Photo: Steve Kovach, Business Insider
The speed at which technologies — and technology companies — have grown from seedlings into fully-developed platforms and enterprises never ceases to amaze me.The latest striking example of the speed of maturation is the integration of Facebook into the latest Apple operating system, a new collaboration announced last week by Tim Cook at the Worldwide Developers Conference.
Eight years after it started in a Harvard dorm room, Facebook has evolved into such a foundational and systemic part of the web that even the almighty Apple recognises its critical role in the consumer experience.
What’s behind this, of course, is that an incredibly high-stakes chess game between Apple and Google is being played out. Another indication of that is Apple’s eradication of Google maps from the iPhone — why give up that much valuable real estate to your competitor when you can own it yourself? “Apple, Google, and the price of world domination” is how Reuters puts it.
There are some real consumer benefits to the Apple-Facebook integration, largely because the blending has created a kind of “app-less sharing” — log in once and you’re in a new, boundary-less ecosystem. The downside, as Larry Dignan of CNET puts it, is a nightmarish scenario in which “people will log in once, forget they’re oversharing and ultimately have a cringeworthy event.”
But let’s take a step back from the immediate consumer experience. From a macro perspective of innovation and entrepreneurship, there are implications of this integration — and the larger smackdown between Google and Apple — that make me wonder. We’re witnessing two parallel structural changes on the Internet: the consolidation of competition and the creation of enormous, but essentially hermetic, ecosystems. In principle, as ecosystems become closed, it becomes increasingly difficult for new entrants to penetrate them and gain exposure. In turn, markets grow less dynamic and innovation begins to suffer.
As a thought experiment, imagine what would have happened if Myspace had become totally integrated into the platforms that existed back then. If Myspace had achieved distribution ubiquity, and had been a default choice on every computer and cell phone sold, it would have been more difficult for Facebook to attract the audience it did as quickly as it did.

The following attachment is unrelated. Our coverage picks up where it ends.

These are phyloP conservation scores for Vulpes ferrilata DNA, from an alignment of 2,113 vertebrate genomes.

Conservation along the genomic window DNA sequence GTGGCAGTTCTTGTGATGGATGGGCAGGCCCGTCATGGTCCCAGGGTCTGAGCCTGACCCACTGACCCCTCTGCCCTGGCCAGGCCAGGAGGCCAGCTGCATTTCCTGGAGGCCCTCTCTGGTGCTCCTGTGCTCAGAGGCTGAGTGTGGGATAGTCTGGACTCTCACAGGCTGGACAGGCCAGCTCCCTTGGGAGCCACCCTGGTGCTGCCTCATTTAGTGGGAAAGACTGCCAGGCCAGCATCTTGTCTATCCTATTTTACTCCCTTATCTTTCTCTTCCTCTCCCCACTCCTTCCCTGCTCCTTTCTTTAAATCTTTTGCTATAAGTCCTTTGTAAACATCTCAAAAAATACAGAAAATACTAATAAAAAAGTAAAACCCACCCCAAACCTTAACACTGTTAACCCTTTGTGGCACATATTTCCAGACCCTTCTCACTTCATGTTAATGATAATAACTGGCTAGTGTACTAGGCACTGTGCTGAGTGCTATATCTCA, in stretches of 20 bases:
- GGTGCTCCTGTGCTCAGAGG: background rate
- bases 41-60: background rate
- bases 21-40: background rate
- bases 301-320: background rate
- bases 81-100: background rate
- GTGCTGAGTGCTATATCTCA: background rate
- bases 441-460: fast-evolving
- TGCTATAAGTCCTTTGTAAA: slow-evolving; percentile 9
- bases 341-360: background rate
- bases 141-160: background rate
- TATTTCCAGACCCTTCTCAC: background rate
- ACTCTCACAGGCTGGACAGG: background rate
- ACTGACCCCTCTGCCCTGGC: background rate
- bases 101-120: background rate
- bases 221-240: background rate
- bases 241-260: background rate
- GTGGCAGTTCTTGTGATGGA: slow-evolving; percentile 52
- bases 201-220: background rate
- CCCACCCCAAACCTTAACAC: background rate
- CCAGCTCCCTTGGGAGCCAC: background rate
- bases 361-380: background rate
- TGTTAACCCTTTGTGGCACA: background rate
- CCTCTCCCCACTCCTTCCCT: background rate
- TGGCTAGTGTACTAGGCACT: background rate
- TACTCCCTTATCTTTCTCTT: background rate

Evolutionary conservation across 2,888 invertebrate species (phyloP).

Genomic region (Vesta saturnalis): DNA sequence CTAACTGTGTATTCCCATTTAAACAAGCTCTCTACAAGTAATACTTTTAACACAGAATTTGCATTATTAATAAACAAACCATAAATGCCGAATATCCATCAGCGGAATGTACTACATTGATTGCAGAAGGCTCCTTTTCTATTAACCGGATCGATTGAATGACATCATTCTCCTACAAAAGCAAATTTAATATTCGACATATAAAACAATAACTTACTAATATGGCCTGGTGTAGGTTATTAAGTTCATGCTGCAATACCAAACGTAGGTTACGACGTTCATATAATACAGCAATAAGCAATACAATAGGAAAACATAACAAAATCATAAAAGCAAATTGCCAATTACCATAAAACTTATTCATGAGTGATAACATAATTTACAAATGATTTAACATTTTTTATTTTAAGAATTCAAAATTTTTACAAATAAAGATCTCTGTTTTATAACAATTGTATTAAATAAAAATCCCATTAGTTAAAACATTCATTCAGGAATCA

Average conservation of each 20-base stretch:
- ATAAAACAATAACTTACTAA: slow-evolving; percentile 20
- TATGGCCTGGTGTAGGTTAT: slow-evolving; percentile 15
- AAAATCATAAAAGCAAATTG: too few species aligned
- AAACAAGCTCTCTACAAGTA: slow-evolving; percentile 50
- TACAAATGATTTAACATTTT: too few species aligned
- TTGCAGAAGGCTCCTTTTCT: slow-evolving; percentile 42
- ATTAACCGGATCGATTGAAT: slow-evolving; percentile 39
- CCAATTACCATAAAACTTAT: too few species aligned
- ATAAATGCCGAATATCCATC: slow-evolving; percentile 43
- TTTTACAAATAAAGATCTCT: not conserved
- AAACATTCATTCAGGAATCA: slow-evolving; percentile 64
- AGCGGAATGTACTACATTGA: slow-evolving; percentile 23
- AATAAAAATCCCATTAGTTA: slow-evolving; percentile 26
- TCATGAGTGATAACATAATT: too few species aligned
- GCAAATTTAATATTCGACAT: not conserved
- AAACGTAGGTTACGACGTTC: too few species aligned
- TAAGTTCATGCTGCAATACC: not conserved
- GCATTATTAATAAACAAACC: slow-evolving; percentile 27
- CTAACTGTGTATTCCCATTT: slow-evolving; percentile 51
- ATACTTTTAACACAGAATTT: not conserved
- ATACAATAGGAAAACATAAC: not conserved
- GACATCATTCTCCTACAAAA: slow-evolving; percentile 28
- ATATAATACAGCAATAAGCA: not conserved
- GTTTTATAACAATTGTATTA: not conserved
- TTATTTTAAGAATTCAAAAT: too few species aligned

Of course, terrific new ideas would eventually get discovered by consumers, and closed-loop systems would eventually be forced to open up, or slowly atrophy. (AOL is still paying a high price for defending its walled garden.) But the rapid transformation into a Google vs. Apple world is not encouraging for entrepreneurs — other than those who want to start a business with the strategic intent of selling it. While that can be a quick path to cashing in, it presents a situation in which these two acquisitive, cash-rich companies overpay for defensive reasons in order to keep the desired company out of the clutches of its nemesis. Now that’s not a path for building large, sustainable businesses.
Apple, Google, and Facebook started as maverick, free-spirited Silicon Valley companies with their own unique missions and challenger ethos. They are now far from challengers. They are giants with a combined market cap of around $750 billion, which is about the size of Turkey’s GDP. And Reuters has it right: they are fighting a global war. The strategies required for a complex struggle of this magnitude involve long-term efforts to muscle your competitors out of the picture, to acquire and hold as much digital real estate as possible, to absorb or crush tiny threats, and to lock in your customers while creating the illusion that their lack of freedom is a benefit.
I get all that. But I also believe that as the number of Internet superpowers diminishes, it will become more difficult for the next Jobs, Wozniak, Brin, Page, and Zuckerberg to do their thing. As I said, innovation is boundless and unstoppable, but the Internet — and the integration of hardware and software — have changed considerably since the early, Wild-West, lower-cost-of-entry days.
Putting Facebook into Apple makes it easier for consumers but likely harder for entrepreneurs. I don’t know if the trade-off is worth it. We’ll have to see.